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Literary Analysis And Comparison Of Ulysses And The Sirens And “Siren Song”

1327 words - 5 pages

Throughout modern history the ancient Greeks and their stories have influenced our culture and way of life. Many of the ancient Greek myths are those of caution that teach us moral lessons. For example, the myth of Odysseus and the sirens, told by Homer in The Odyssey, teaches us to resist the urge to indulge in temptations. Odysseus and his crew are travelling near the island of the sirens when Odysseus plugs the ears of his crewmates with beeswax and has them tie him to the mast so that he can listen to the sirens’ song and not crash their ship onto the rocks as they pass the island. Odysseus and his crew safely pass the island of the sirens without any casualties and continue on their journey home. Author Margaret Atwood and artist John William Waterhouse both display their brilliant ideas about the myth of Odysseus and the sirens using poetry and painting. Both Ulysses and the Sirens by John William Waterhouse and “Siren Song” by Margaret Atwood use the myth of the sirens to show that during their lives, people often encounter bad temptations that can lead to their demise and should pay no attention to such temptations.
Margaret Atwood wrote and published “Siren Song” in 1974. The poem vividly describes a siren singing a song about a different song, which is irresistible to men. The siren narrating the poem cunningly pretends to sing a harmless song that is actually the irresistible song that she sings about (Nada). The siren wishes to tempt the reader into coming closer to her and feigns helplessness and distress in order to lure the reader onto her island. The siren also compliments the reader in order to coerce them to come closer. Despite the siren’s clearly dark intentions the poem has a somewhat lighter undertone created when the siren comically asks, “will you get me out of this bird suit?” and further supported when she calls her two companion sirens, “feathery maniacs” (Atwood 16, Atwood 11-12). The poem drops occasional hints about the true purpose of the siren’s song, such as the mentioning of beached skulls (Atwood 6) and, “the song nobody knows because anyone who had heard it is dead” (Atwood7-9).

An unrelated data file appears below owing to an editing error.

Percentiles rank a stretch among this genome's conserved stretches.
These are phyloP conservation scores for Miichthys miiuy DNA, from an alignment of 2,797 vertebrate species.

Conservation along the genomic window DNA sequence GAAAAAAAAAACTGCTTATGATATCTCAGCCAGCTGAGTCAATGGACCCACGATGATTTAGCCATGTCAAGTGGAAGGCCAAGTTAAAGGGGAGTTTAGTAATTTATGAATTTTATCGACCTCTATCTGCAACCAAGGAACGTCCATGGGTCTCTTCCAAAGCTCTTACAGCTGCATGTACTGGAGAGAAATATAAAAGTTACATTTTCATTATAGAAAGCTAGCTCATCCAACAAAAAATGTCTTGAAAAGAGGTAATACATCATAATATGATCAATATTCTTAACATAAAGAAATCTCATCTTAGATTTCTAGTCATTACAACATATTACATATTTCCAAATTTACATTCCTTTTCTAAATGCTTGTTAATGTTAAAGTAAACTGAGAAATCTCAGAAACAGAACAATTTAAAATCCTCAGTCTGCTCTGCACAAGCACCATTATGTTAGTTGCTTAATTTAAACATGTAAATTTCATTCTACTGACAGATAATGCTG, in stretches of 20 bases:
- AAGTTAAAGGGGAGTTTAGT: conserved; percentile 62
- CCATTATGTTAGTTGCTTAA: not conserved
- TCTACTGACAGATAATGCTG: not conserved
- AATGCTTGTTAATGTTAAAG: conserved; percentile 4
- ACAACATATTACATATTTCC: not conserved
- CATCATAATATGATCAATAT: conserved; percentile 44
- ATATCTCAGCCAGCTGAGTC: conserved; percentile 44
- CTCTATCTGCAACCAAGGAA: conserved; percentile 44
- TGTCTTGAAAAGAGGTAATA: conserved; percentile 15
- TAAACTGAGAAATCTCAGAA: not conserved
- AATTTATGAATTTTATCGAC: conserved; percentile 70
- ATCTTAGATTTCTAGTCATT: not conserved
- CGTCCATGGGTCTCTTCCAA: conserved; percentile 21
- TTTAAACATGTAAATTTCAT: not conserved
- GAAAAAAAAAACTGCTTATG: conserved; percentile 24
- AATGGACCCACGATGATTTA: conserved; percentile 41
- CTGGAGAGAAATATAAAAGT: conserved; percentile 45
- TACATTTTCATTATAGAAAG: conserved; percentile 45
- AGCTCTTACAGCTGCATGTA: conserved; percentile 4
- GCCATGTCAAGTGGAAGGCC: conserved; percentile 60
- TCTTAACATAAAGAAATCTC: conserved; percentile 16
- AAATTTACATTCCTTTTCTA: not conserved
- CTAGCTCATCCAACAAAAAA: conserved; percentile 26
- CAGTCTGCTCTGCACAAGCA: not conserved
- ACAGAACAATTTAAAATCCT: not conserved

Margaret Atwood was born on November 18, 1939 in Ottawa, Ontario and grew up in Northern Ontario, Quebec, and Toronto. She received her Bachelor’s Degree in Business Administration from Victoria College, Toronto University in 1961 and her Masters of Art Degree from Radcliffe College, Cambridge, Massachusetts in 1962. She continued her studies at Harvard University in Cambridge, Massachusetts; however she never finished her dissertation, “The English Metaphysical Romance”. She has taught in universities all over the United States and Canada, including the University of Alabama in Tuscaloosa. She has lived all over the world including the United Kingdom, Italy, France, and Germany. She has written over forty works of poetry, fiction, non-fiction, and novels, which have been translated into over forty different languages. Margaret...

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